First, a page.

Port company to take lead role in lifting safety
Lyttelton Port says health and safety is at the top of its agenda following two deaths and a serious injury at port facilities.
Earlier this month an LPC worker was seriously injured when a stacked container fell and crushed the cab of his forklift at the port's inland container depot in Woolston.
The incident follows two deaths at the port late last year of workers who were not employed by LPC but by companies working at the port.
However, a union says the port company has been lax in its approach to health and safety and in hiring a dedicated H&S manager.
Lyttelton Port of Christchurch chief executive Peter Davie said health and safety will be the No 1 agenda item at the board's next meeting.
Chairman Trevor Burt added the port company would look to lead other companies working around the port on the issue.
Transport company owner Bill Frost, of Coalgate, died when he was pinned between a logging truck trailer and a forklift on the port's No 2 Wharf on November 27.
On December 21, Lyttelton Stevedoring Services employee Warren Ritchie died after being struck on the head while on board unloading fertiliser from a ship moored at the port.
One port industry insider, who did not want to be named, said following the incidents LPC had failed to take responsibility in leading better workplace behaviour at Lyttelton.
Rail and Maritime Transport Union South Island organiser John Kerr said the port had taken too long appointing a dedicated health and safety manager to liaise with other companies.
It had been about a year since the port had a dedicated person in that position and there was no-one working permanently in the role yesterday as far as he understood.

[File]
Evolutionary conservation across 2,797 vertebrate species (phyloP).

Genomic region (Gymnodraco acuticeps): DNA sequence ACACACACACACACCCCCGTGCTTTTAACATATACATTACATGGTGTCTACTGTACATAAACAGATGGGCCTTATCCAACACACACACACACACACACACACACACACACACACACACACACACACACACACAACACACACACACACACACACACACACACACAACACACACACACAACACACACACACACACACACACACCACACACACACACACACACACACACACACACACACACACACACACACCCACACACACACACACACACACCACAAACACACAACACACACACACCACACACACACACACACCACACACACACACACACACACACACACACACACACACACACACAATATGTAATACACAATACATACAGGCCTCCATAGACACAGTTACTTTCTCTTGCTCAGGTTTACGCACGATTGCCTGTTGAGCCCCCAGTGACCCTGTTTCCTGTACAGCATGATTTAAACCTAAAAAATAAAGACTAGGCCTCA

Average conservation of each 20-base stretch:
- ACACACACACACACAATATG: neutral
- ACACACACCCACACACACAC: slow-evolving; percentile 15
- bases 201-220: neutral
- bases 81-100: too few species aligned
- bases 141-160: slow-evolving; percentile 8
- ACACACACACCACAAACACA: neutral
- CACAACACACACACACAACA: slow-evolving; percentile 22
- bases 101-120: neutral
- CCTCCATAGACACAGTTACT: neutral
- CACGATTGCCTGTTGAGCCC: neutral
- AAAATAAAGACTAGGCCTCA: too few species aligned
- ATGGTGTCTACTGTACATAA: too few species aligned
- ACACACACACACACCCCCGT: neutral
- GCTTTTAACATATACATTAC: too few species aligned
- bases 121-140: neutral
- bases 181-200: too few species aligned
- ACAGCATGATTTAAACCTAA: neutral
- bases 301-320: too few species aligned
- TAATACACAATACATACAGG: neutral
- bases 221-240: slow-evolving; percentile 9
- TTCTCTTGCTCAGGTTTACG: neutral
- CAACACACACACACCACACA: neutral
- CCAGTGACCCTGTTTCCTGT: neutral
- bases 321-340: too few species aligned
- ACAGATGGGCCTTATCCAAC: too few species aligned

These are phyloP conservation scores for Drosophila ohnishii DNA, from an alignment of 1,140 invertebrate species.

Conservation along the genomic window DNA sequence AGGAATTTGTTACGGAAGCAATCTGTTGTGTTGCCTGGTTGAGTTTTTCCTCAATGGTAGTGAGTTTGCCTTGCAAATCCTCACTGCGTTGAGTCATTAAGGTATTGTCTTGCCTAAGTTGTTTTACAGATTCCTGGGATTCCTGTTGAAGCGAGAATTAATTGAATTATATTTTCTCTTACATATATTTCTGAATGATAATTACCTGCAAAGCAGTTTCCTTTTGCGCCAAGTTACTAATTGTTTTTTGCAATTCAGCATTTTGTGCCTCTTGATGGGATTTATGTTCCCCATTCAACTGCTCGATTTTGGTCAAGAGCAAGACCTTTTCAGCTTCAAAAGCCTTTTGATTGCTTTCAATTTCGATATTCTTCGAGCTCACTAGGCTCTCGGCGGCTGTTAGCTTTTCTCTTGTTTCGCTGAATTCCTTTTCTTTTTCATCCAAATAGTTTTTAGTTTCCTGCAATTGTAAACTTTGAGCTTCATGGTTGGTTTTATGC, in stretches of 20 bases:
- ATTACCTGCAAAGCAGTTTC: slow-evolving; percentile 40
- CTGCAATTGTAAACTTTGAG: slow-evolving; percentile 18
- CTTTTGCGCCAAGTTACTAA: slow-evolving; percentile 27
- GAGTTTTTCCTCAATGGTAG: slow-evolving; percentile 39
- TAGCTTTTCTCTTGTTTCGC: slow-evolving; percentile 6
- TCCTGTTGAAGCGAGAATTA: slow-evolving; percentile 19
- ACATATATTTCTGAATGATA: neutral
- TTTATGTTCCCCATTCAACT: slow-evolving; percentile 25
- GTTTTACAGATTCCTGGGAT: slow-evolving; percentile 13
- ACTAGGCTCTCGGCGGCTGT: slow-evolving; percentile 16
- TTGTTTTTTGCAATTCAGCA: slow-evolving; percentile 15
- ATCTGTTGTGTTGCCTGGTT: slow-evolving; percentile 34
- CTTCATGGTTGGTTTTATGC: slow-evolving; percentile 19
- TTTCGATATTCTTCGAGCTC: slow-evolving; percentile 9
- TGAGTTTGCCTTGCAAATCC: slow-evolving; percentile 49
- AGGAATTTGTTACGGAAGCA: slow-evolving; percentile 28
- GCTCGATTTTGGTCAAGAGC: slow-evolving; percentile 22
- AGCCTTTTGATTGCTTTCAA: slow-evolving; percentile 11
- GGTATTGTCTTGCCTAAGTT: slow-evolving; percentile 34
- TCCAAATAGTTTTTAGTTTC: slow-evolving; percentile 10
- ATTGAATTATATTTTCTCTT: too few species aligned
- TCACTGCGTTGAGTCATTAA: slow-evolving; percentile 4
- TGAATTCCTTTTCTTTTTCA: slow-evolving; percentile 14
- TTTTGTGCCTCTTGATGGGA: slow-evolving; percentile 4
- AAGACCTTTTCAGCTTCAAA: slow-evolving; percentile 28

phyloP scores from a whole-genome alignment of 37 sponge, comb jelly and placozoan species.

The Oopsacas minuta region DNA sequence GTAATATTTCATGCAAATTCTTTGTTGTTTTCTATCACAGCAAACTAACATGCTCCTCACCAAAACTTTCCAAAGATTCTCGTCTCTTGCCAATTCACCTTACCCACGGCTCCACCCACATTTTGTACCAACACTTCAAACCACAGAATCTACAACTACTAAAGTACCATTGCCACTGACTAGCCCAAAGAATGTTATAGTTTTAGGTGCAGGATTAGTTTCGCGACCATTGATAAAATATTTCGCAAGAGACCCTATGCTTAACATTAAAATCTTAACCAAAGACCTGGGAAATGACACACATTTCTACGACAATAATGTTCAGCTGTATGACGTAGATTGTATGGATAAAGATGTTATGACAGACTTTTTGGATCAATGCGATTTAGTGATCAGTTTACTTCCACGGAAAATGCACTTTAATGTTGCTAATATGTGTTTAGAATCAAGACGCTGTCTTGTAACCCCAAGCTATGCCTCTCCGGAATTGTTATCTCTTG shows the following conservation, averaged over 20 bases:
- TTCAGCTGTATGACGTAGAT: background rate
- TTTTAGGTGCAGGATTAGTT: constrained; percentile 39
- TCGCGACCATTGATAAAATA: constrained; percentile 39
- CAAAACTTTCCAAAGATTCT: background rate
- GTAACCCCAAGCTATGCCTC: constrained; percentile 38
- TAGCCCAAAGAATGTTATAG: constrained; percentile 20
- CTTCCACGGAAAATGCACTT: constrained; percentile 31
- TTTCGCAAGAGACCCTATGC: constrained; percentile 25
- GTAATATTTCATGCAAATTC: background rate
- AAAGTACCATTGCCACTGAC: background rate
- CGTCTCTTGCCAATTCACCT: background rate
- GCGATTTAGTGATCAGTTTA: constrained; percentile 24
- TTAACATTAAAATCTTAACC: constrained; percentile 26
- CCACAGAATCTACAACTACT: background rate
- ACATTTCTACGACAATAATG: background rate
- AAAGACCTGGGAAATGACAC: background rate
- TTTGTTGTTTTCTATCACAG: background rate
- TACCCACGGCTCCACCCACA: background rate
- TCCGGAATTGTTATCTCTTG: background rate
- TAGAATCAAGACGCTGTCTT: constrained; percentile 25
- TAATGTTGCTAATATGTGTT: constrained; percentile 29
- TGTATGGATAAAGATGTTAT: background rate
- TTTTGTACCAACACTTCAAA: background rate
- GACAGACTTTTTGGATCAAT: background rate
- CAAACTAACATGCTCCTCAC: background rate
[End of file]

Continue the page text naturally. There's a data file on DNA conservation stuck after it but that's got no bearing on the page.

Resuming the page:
"What we hear from our members is that they raise [safety] concerns and nothing happens," Kerr said.
Davie and Burt disputed Kerr's view, saying there had been contractors acting in the role following the resignation of a health and safety manager about a year ago.
A new person was appointed to the position a month ago. LPC managers in all parts of the business also had a responsibility for the safety of their staff and contractors.
Kerr said on the positive side, there had been recent cooperation between the unions and the port on putting in place trained health and safety representatives.
At the time of LPC's annual meeting in early November, David Faulkner, chairman of Port of Otago, a shareholder in the port company, said Lyttelton did not publish enough material on its workplace accidents or lost time injuries.
He did not think LPC's health and safety record was good, and suggested any bonuses paid to the chief executive should reflect the safety record.
Faulkner said this week he did not want to comment further following the recent accidents.
Davie said safety at Lyttelton was complex, with many firms involved in multiple work functions. For example, there had been an oil company's facilities at the port for about 100 years but LPC had no expertise in that fuel-based workplace.
"The difficulty . . . and we're doing quite a lot of work on this at the moment, is determining how far your reach should be," Davie said.
Burt said he would discuss the safety issue at an upcoming board meeting and LPC's influence in coming months on other businesses.
"What we have to do . . . is take a more leadership role within this . . . There are complex working relationships (at the port). We've got a responsibility at a number of levels."
He said improvements were best led by behavioural change, rather than linking safety to chief executive bonus payments.
A WorkSafe NZ spokesman said investigations into the port incidents were ongoing.
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